Once your horse becomes confident with that size space, take a big step towards the fence to make the space narrower. Allow your horse to get comfortable with the new width, then make it narrower again until you have worked your way down to about a three-foot distance between you and the fence. This process may take a day, or it may take several weeks, depending on your horse and your skill level. Just remember to end each session on a good note so you can pick up where you left off the next time you play together.

You can use the skills learned in the Squeeze Game to teach your horse to jump, go into trailers, wash bays, racing barriers, roping boxes, chutes and even help him get over cinchiness. All you need to do is Send your horse over, into, through or under the Squeeze obstacle. Allow him to try, using lots of approach and retreat, until he becomes confident with the obstacle. Once he goes over, into, through or under, ask for the Bring Back to stop, give him a rest and prepare to start again.

Play all of the Seven Games with your horse

The Squeeze Game is number seven in the Seven Games because you must have all the fundamentals in place to play it. You need the Friendly Game so your horse trusts you and doesn’t panic. The Porcupine Game taught your horse to yield to steady pressure so he can follow the feel of the lead rope. The Driving Game helped build your horse’s response to rhythmic pressure so you can move him forward without moving your feet. The Yo-Yo Game taught him to back up and allow you some personal space so you don’t get run over. The Circling Game gave meaning to the Send, the Allow and the Bring Back for you and your horse and the Sideways Game taught you how to help your horse stay in a thinking, left brain mode. The Squeeze Game puts all these pieces together to help your horse learn how to listen to you instead of Mother Nature in a “tight” situation.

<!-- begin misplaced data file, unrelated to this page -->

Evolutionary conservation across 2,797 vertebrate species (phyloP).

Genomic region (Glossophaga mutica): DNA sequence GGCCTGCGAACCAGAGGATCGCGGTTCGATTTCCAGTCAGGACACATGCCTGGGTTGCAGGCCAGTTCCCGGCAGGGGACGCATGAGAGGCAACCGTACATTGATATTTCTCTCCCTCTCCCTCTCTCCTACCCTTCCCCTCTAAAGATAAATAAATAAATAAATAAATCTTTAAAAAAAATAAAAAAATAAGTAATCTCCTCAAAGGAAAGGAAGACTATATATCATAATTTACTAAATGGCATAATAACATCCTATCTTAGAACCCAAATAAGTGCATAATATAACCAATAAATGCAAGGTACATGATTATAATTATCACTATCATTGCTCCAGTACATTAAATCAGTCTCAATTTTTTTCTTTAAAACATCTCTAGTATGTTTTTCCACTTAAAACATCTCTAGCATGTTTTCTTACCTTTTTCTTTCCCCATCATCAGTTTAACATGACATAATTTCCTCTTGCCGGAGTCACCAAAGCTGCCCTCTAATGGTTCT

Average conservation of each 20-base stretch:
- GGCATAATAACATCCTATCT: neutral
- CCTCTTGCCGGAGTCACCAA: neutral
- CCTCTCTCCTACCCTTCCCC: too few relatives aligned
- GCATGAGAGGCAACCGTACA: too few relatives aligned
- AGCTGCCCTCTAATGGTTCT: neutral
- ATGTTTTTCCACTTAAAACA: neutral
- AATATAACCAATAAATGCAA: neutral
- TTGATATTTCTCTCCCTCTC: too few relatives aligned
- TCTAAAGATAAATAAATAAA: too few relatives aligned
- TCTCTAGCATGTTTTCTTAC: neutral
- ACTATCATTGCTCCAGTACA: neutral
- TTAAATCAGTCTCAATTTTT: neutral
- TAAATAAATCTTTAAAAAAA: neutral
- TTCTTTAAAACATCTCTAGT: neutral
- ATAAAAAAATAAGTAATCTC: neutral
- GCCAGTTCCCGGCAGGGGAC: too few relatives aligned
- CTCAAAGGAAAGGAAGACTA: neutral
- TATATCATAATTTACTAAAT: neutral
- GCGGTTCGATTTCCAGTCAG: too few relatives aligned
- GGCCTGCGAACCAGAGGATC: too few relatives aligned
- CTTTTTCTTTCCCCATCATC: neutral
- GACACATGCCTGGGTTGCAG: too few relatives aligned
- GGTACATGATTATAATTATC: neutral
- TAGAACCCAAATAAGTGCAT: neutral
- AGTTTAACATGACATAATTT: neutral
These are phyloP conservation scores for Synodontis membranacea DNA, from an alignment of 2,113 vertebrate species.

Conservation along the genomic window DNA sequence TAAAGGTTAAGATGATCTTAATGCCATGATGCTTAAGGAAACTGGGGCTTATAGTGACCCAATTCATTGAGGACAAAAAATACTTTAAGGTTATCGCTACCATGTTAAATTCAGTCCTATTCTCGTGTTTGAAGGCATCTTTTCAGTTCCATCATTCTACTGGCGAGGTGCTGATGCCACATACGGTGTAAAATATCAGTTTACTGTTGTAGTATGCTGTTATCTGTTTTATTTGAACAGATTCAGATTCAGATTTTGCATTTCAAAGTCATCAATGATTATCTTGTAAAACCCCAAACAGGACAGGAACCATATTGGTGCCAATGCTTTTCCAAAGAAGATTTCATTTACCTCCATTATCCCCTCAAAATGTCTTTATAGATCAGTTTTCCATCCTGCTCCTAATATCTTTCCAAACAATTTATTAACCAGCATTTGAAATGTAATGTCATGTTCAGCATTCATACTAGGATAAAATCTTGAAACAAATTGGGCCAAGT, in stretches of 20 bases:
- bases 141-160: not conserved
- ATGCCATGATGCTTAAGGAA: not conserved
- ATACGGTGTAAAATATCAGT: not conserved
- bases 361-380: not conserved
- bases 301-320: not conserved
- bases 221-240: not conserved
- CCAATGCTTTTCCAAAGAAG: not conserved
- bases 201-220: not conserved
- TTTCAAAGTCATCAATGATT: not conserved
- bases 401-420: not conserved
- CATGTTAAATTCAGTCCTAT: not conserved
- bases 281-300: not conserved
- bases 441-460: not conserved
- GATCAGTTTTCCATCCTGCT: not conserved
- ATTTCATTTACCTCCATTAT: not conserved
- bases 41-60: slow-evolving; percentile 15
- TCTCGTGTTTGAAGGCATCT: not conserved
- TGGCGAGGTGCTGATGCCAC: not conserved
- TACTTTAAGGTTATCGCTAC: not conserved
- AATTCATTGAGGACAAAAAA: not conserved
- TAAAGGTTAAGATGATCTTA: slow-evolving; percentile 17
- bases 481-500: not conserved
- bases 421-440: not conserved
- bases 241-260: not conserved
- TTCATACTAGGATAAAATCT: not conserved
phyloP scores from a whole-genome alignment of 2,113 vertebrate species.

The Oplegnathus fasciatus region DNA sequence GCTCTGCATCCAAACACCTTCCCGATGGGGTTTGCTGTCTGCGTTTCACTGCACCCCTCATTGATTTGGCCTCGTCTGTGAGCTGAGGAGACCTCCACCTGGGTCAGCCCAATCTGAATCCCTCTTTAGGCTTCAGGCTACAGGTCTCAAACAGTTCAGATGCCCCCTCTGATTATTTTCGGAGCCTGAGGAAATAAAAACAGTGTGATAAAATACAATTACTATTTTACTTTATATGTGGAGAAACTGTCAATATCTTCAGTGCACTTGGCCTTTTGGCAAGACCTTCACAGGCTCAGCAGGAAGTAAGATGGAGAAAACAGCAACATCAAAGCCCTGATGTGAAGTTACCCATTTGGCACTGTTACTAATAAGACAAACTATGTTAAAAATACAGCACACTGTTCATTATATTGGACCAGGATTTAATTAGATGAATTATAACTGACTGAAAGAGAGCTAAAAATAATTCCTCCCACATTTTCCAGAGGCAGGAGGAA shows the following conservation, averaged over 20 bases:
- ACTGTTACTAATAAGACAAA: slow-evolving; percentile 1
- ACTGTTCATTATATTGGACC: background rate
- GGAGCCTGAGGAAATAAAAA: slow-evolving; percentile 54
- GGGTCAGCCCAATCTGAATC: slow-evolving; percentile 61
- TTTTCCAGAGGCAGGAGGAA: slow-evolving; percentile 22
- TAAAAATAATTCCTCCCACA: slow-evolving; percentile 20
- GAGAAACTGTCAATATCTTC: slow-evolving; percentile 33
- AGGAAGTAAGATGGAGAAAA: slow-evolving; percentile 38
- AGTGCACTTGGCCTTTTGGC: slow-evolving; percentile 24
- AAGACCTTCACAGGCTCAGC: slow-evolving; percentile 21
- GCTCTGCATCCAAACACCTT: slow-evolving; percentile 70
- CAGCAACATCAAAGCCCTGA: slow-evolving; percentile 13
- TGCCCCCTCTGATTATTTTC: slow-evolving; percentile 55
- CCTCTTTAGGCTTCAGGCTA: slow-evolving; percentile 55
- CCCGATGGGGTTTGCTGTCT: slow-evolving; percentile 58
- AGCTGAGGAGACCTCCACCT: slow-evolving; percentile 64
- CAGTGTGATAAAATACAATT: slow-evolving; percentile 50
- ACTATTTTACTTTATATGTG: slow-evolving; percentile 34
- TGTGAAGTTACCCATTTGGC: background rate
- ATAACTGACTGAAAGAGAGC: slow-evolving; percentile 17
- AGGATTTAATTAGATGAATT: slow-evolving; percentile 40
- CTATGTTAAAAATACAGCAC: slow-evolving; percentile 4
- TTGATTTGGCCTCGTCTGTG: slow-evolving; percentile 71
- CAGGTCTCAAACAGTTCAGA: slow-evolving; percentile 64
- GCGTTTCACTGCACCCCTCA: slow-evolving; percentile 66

The Seven Games are the basis of true communication with horses. Everything you ask your horse to do — in or out of the saddle, is one of, or a combination of, these Seven Games. After learning the basic techniques of each game independently, use some imagination to expand them with a variety of obstacles to have more fun. The better you get at the Seven Games the better your results will be with everything else, and the safer you will be because your horse is now your partner.


Don’t become a master of just one or two of the Seven Games and allow the others to be mediocre. This will create holes in your foundation that may surface in a bad situation that requires the polished skills of all Seven Games.

Become equally competent with all Seven Games by playing them before every ride. You will be amazed at how much smoother your rides are because you have built a solid foundation from the ground first. You horse’s respect for you will build appreciably.

As you progress, you can start using the games more creatively, but at first it’s important to play all Seven Games in the right order to make sure they are improving in quality. The consistency will be a huge help in your horse’s learning curve.

After a while, you can use them just as a pre-ride check (like the pre-flight check that pilots do) or you can turn the games into challenges, helping your horse become even calmer, smarter, braver and more athletic. Challenges could be things such as backing your horse up and down hills, through gates and stall doors, asking your horse to jump over a barrel or circle you while you sit in a chair. Could you go sideways down a trail? Could you go backwards down a trail? Using the Seven Games as your foundation, there is no limit to teaching your horse all those things you wish he would do well.